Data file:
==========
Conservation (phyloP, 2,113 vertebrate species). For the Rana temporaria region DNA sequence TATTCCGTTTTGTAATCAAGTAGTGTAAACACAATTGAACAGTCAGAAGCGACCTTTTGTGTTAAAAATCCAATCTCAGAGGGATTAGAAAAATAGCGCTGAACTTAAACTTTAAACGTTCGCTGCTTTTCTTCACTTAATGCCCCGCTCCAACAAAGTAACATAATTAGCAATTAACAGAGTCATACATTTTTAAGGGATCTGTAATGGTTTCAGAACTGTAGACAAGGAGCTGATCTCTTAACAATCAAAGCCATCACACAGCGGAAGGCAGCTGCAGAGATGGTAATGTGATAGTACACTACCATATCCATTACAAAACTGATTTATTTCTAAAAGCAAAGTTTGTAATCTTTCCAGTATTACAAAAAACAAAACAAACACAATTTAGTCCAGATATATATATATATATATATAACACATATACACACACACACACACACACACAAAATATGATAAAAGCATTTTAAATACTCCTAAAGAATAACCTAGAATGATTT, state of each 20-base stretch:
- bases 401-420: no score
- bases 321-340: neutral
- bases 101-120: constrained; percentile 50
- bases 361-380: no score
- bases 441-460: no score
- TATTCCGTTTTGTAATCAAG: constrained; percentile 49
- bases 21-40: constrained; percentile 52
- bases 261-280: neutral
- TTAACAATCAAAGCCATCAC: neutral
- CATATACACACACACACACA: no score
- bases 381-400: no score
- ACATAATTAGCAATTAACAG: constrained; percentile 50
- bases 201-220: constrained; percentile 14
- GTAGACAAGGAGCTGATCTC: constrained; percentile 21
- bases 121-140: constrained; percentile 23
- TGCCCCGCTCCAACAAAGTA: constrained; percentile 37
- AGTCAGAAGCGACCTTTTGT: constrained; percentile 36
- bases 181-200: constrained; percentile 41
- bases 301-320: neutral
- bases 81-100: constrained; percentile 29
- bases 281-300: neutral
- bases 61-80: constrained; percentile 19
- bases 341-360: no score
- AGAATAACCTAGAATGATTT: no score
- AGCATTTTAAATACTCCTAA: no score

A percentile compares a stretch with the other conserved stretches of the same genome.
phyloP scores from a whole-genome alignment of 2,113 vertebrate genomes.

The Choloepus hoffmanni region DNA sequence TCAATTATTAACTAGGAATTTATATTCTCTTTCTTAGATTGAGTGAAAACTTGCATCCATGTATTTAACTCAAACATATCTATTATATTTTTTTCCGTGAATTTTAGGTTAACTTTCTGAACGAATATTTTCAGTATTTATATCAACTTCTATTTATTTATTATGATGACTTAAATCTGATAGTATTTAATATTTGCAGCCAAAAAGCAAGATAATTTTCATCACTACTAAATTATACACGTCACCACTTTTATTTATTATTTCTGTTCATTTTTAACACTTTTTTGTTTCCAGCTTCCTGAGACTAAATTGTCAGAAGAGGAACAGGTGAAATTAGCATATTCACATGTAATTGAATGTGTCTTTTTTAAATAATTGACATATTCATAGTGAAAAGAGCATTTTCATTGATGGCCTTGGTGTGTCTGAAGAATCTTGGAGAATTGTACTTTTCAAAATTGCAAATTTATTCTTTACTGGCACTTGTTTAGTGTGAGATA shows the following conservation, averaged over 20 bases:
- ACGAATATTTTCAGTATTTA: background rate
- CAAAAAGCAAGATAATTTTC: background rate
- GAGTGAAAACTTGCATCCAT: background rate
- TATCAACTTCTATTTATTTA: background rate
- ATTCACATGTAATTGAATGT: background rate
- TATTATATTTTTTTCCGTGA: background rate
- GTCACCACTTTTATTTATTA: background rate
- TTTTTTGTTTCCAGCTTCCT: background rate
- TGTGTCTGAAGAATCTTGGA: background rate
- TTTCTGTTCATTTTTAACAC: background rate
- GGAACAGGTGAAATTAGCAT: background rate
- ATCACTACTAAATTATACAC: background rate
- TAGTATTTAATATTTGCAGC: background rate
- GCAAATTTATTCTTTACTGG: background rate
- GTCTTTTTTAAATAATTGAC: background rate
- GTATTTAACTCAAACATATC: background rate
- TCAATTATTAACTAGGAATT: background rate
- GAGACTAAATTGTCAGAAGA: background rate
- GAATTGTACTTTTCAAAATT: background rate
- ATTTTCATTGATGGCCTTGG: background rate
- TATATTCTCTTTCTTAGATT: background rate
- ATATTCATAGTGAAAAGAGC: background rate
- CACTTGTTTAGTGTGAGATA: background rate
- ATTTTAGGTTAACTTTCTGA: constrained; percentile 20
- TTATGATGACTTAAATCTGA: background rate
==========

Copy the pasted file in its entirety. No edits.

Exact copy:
Conservation (phyloP, 2,113 vertebrate species). For the Rana temporaria region DNA sequence TATTCCGTTTTGTAATCAAGTAGTGTAAACACAATTGAACAGTCAGAAGCGACCTTTTGTGTTAAAAATCCAATCTCAGAGGGATTAGAAAAATAGCGCTGAACTTAAACTTTAAACGTTCGCTGCTTTTCTTCACTTAATGCCCCGCTCCAACAAAGTAACATAATTAGCAATTAACAGAGTCATACATTTTTAAGGGATCTGTAATGGTTTCAGAACTGTAGACAAGGAGCTGATCTCTTAACAATCAAAGCCATCACACAGCGGAAGGCAGCTGCAGAGATGGTAATGTGATAGTACACTACCATATCCATTACAAAACTGATTTATTTCTAAAAGCAAAGTTTGTAATCTTTCCAGTATTACAAAAAACAAAACAAACACAATTTAGTCCAGATATATATATATATATATATAACACATATACACACACACACACACACACACAAAATATGATAAAAGCATTTTAAATACTCCTAAAGAATAACCTAGAATGATTT, state of each 20-base stretch:
- bases 401-420: no score
- bases 321-340: neutral
- bases 101-120: constrained; percentile 50
- bases 361-380: no score
- bases 441-460: no score
- TATTCCGTTTTGTAATCAAG: constrained; percentile 49
- bases 21-40: constrained; percentile 52
- bases 261-280: neutral
- TTAACAATCAAAGCCATCAC: neutral
- CATATACACACACACACACA: no score
- bases 381-400: no score
- ACATAATTAGCAATTAACAG: constrained; percentile 50
- bases 201-220: constrained; percentile 14
- GTAGACAAGGAGCTGATCTC: constrained; percentile 21
- bases 121-140: constrained; percentile 23
- TGCCCCGCTCCAACAAAGTA: constrained; percentile 37
- AGTCAGAAGCGACCTTTTGT: constrained; percentile 36
- bases 181-200: constrained; percentile 41
- bases 301-320: neutral
- bases 81-100: constrained; percentile 29
- bases 281-300: neutral
- bases 61-80: constrained; percentile 19
- bases 341-360: no score
- AGAATAACCTAGAATGATTT: no score
- AGCATTTTAAATACTCCTAA: no score

A percentile compares a stretch with the other conserved stretches of the same genome.
phyloP scores from a whole-genome alignment of 2,113 vertebrate genomes.

The Choloepus hoffmanni region DNA sequence TCAATTATTAACTAGGAATTTATATTCTCTTTCTTAGATTGAGTGAAAACTTGCATCCATGTATTTAACTCAAACATATCTATTATATTTTTTTCCGTGAATTTTAGGTTAACTTTCTGAACGAATATTTTCAGTATTTATATCAACTTCTATTTATTTATTATGATGACTTAAATCTGATAGTATTTAATATTTGCAGCCAAAAAGCAAGATAATTTTCATCACTACTAAATTATACACGTCACCACTTTTATTTATTATTTCTGTTCATTTTTAACACTTTTTTGTTTCCAGCTTCCTGAGACTAAATTGTCAGAAGAGGAACAGGTGAAATTAGCATATTCACATGTAATTGAATGTGTCTTTTTTAAATAATTGACATATTCATAGTGAAAAGAGCATTTTCATTGATGGCCTTGGTGTGTCTGAAGAATCTTGGAGAATTGTACTTTTCAAAATTGCAAATTTATTCTTTACTGGCACTTGTTTAGTGTGAGATA shows the following conservation, averaged over 20 bases:
- ACGAATATTTTCAGTATTTA: background rate
- CAAAAAGCAAGATAATTTTC: background rate
- GAGTGAAAACTTGCATCCAT: background rate
- TATCAACTTCTATTTATTTA: background rate
- ATTCACATGTAATTGAATGT: background rate
- TATTATATTTTTTTCCGTGA: background rate
- GTCACCACTTTTATTTATTA: background rate
- TTTTTTGTTTCCAGCTTCCT: background rate
- TGTGTCTGAAGAATCTTGGA: background rate
- TTTCTGTTCATTTTTAACAC: background rate
- GGAACAGGTGAAATTAGCAT: background rate
- ATCACTACTAAATTATACAC: background rate
- TAGTATTTAATATTTGCAGC: background rate
- GCAAATTTATTCTTTACTGG: background rate
- GTCTTTTTTAAATAATTGAC: background rate
- GTATTTAACTCAAACATATC: background rate
- TCAATTATTAACTAGGAATT: background rate
- GAGACTAAATTGTCAGAAGA: background rate
- GAATTGTACTTTTCAAAATT: background rate
- ATTTTCATTGATGGCCTTGG: background rate
- TATATTCTCTTTCTTAGATT: background rate
- ATATTCATAGTGAAAAGAGC: background rate
- CACTTGTTTAGTGTGAGATA: background rate
- ATTTTAGGTTAACTTTCTGA: constrained; percentile 20
- TTATGATGACTTAAATCTGA: background rate